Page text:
Diets don’t work. They are especially toxic for your relationship with food and your body. So what is left to do if you want to improve your eating or manage your weight? Try these tips to avoid falling back on dieting this spring:
1. Reconnect with your hunger levels: everyone already has a way to “regulate” their eating and it has nothing to do with other people’s diet advice. Listening to your very own hunger signals is the first step to reconnecting with your body’s needs. No diet book, diet guru or meal plan will ever know how much or what you need to eat at any particular moment. Only you know what you want to eat, how much of it you need to feel satisfied and if you are truly hungry. It can seem scary at first especially if you have not relied on your own hunger cues in a long time, but chances are you will eat less if you follow your true hunger than if you ignore it. For most people who claim they are never hungry or feel fullness, chances are they have stopped listening to the cues long ago but the good news is that anyone can reconnect with these signals. This does take time and practice to get it right, but its worth the work! Read more about hunger levels and how to reconnect with them here.
2. Recognize when you are eating without being hungry: hearing your hunger (and fullness) cues is important for pointing when you are eating without hunger. Most people have eaten without feeling hungry at least once in their life. However, when this happens often it can lead to unhappiness and not actually fix the problems or emotions that are occurring. If you are not hungry, eating food does not help to relieve any sadness or loneliness or anxiety you may be experiencing. Negative emotions and situations cannot be helped with food and most people feel even worse after comforting themselves with food (especially true with people who are not intuitive eaters). First step is to acknowledge when you are eating without being hungry. After that, you can decide if you want to eat anyway, distract yourself from the craving or deal with the emotions that may be influencing you to eat.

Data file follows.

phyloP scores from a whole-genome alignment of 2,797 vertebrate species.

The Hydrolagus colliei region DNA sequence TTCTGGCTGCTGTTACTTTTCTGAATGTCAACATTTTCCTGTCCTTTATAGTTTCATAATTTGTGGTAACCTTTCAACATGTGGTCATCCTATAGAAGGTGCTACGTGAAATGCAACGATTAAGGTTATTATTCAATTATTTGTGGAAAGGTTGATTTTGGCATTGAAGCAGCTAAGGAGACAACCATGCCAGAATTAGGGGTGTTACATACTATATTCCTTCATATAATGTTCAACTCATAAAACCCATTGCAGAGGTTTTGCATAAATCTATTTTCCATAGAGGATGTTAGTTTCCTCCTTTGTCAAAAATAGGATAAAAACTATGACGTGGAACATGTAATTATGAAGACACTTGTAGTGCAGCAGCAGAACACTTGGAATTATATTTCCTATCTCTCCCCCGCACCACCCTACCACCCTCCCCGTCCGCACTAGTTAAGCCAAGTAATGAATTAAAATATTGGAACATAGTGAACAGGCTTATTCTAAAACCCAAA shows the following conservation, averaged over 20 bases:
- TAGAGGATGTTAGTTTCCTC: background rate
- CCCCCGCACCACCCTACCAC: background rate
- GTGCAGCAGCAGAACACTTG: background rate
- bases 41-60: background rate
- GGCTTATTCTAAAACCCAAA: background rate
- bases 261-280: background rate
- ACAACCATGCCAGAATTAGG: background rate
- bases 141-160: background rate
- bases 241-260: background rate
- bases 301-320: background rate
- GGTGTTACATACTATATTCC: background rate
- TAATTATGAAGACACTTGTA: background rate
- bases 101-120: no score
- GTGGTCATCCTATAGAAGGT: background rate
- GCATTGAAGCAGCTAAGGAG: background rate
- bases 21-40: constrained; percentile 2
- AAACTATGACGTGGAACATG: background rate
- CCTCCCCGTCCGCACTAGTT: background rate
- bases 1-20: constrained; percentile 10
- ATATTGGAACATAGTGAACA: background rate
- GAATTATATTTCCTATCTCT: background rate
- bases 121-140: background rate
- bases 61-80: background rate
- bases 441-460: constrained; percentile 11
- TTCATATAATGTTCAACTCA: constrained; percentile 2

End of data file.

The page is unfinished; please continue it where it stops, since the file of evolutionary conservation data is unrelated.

3. Start peeling off those food labels (“good” food or “bad”): the more a food is forbidden, the more it is tempting to eat. Labeling foods as bad often does not lead to eating less of it. In fact, it often leads to binges if they are after avoided for a long time and if they are some of your favourite foods. Whats the point of avoiding, say ice cream, if you are going to binge on a pint of it at the end of the month. Just like in life, foods and nutrition are rarely just black and white. There is a lot of gray area- which can be harder to navigate than good vs bad. Again, the payoff of learning to live in a world of grays is worth the hard work. Taking the labels of foods can be scary and difficult. Some people are worried they may binge or over eat if foods are no longer off limits. However, with time the “I want what I can’t have” does wear off. Often these forbidden foods taste better with a “bad” label and when that label is removed, they aren’t as tasty or tempting.
4. Include all foods into your diet. This tip goes hand in hand with #3. This may mean re-introducing forbidden foods- especially if you find yourself binging on them. At first you may feel vulnerable and tempted to overindulge on these foods. However the more you practice enjoying these foods without guilt the easier it will become to eat them in moderation. When the foods become less forbidden, the need or desire to eat more than we want to, slowly goes away. Trust me- everyone thinks that this is impossible- but it will happen if you give it a chance. If you binge eat on a regular basis, you may want to enlist the help of a dietitian who specializes in eating disorders to help you with this step.
5. Write down exactly what changes you want to make. Most people know what they want to change, it’s finding the way to make those changes that is the hard part. You don’t need to be told to eat more fruit and veg or go to bed earlier but finding ways to carry out these changes takes effort. Focusing on actual things to change rather than “wanting to lose weight” gives you something tangible to do. Goals or changes you want to make should be action based- and wanting to lose weight or improve your relationship with food is not an action. What are you going to do to make these desires come true? Eat one fruit every day? Record your 10pm show so you can get to bed earlier? Try tracking the actions you want to take in order to remind yourself of your progress and successes.